With the publication of the new WJ IV, an old score issue has again resurfaced. Examiners have observed that often an individual's overall GIA score is lower than the arithmetic average of the scores for the component tests. This occurs when an individual consistently scores below average on the component tests. For individuals who score significantly above average on most tests, the GIA is higher than the arithmetic average of the components (the opposite effect).
is not a new phenomenon and is NOT unique to the WJ battery. I've written
about this previously with Joel Schneider. A link to a special report can be found here.
I first wrote about this in 1994 and have re-posted this material (from my first WJ
book) for download (PDF file).
these explanations one will see that the “total does not equal the sum
of the parts” phenomenon also occurs on the Wechslers, but it is HIDDEN from view via the fact that the Wechslers use standard scores (mean=10
plus/minus 3) for subtests. In my 1994 explanation, I present a fictitious case where a child
obtains 4's on all WISC-R subtests (-2 SD). Since a standard score
on a subtest of 4 is -2 SD, these scores would be equal to a standard score
(mean=100; SD=15) of 70. The child would have70's for
all subtests. The arithmetic average of all subtests would be 70. So.....is the WISC-R full scale IQ approximately 70? No. It is 59, or 11 points
line. This phenomenon has been around for years and is present on all
IQ tests. It is more obvious on the WJ batteries were all subtests and cluster scores are on a common 100/15 scale. This
is nothing new. If you have been using other batteries (e.g.Wechslers)
you simply have not had the opportunity to observe it.
I am currently working with a colleague on a special Assessment Service Bulletin to explain this score issue. I will notify readers of its availability as soon as it is completed.
Harrison, A. G., Holmes,
A., Silvestri, R., & Armstrong, I. T. (2015). Implications for
Educational Classification and Psychological Diagnoses Using the
Wechsler Adult Intelligence Scale–Fourth Edition With Canadian Versus
American Norms. Journal of Psychoeducational Assessment, 0734282915573723.
Abstract: Building on a recent work of Harrison, Armstrong, Harrison, Iverson and Lange which suggested that Wechsler Adult Intelligence Scale–Fourth Edition (WAIS-IV) scores might systematically overestimate the severity of intellectual impairments if Canadian norms are used, the present study examined differences between Canadian and American derived WAIS-IV scores from 861 postsecondary students attending school across the province of Ontario, Canada. This broader data set confirmed a trend whereby individuals’ raw scores systematically produced lower standardized scores through the use of Canadian as opposed to American norms. The differences do not appear to be due to cultural, educational, or population differences, as participants acted as their own controls. The ramifications of utilizing the different norms were examined with regard to psychoeducational assessments and educational placement decisions particularly with respect to the diagnoses of Learning Disability and Intellectual Disability.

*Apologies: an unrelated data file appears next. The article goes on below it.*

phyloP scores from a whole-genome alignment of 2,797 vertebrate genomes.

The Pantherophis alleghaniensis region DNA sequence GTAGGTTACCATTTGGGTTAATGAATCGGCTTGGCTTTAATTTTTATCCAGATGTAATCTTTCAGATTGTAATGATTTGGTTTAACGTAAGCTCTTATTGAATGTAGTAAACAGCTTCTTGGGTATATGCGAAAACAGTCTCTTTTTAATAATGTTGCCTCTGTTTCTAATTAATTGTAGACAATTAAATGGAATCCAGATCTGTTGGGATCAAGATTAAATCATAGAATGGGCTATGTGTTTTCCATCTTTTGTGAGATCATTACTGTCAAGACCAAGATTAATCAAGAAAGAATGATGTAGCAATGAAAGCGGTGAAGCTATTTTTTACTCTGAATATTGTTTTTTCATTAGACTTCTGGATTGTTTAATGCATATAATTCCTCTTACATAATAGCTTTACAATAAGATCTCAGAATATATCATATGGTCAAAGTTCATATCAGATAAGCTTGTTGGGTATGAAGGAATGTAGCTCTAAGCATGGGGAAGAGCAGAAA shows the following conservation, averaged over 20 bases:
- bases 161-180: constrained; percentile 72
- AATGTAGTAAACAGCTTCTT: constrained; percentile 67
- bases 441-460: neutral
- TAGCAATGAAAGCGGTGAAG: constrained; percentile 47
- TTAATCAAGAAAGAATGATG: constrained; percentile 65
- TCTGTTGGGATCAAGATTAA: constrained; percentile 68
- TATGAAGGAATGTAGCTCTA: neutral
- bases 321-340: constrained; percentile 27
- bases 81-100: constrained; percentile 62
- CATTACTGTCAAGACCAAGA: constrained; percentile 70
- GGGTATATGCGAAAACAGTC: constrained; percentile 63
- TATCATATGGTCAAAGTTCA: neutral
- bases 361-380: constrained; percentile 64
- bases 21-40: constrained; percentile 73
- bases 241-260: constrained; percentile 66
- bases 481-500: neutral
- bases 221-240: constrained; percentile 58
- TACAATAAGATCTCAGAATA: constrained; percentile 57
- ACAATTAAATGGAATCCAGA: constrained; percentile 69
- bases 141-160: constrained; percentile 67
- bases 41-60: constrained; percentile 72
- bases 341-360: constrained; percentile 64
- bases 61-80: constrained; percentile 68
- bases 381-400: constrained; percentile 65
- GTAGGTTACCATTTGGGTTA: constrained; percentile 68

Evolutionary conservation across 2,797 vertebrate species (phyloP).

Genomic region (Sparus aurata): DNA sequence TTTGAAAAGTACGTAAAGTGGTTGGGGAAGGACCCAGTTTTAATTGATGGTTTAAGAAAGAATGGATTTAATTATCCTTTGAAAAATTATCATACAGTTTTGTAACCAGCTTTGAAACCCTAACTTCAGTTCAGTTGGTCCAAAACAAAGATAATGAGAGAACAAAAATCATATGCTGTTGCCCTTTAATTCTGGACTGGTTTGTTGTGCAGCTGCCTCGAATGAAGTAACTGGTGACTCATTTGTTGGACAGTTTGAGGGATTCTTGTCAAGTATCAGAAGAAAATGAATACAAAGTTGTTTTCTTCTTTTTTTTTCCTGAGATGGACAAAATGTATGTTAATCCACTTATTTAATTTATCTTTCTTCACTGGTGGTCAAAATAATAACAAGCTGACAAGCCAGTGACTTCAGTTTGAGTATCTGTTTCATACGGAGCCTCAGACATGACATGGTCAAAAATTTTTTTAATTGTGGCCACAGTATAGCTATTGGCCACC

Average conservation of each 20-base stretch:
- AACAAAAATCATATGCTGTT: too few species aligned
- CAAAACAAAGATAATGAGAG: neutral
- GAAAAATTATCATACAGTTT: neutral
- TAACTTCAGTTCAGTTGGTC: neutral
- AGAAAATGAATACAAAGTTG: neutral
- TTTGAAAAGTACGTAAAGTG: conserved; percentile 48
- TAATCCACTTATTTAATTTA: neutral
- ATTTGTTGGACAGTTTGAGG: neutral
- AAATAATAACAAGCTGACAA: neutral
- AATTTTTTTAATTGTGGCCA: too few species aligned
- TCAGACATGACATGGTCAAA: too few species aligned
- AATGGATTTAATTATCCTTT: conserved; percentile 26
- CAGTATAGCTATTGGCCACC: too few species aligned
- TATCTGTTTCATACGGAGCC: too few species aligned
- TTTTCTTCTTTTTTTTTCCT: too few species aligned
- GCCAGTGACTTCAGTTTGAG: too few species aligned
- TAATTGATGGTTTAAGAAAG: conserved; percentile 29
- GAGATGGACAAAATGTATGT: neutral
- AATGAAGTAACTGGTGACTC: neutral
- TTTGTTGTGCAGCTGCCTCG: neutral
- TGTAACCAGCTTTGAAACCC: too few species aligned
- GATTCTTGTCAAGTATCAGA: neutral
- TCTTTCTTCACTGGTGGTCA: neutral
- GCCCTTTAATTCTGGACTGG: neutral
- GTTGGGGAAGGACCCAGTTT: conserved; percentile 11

I have not studied the Harrison et al. study in depth, but would like to share, with his permission, portions of an email shared with me by Dr. Larry Weiss, Vice President, Global Research & Development, Pearson Clinical and Talent Assessment (the publisher of the WAIS-IV). Dr. Weiss and I briefly talked about this controversial paper at the recent NASP conference.
Dr. Larry Weiss comments ( email 3-18-15 - shared with permission)
"To follow up on our discussion about the Harrison el al. paper, they found that a large percent of Canadian college students obtained scores below the average range on the WAIS-IV FSIQ when using the Canadian norms. They considered this finding to be highly unexpected for a sample of college students, and questioned the validity of the WAIS-IV Canadian norms. However, the authors of that study did not adequately take into account that 75% of their sample had clinical diagnoses.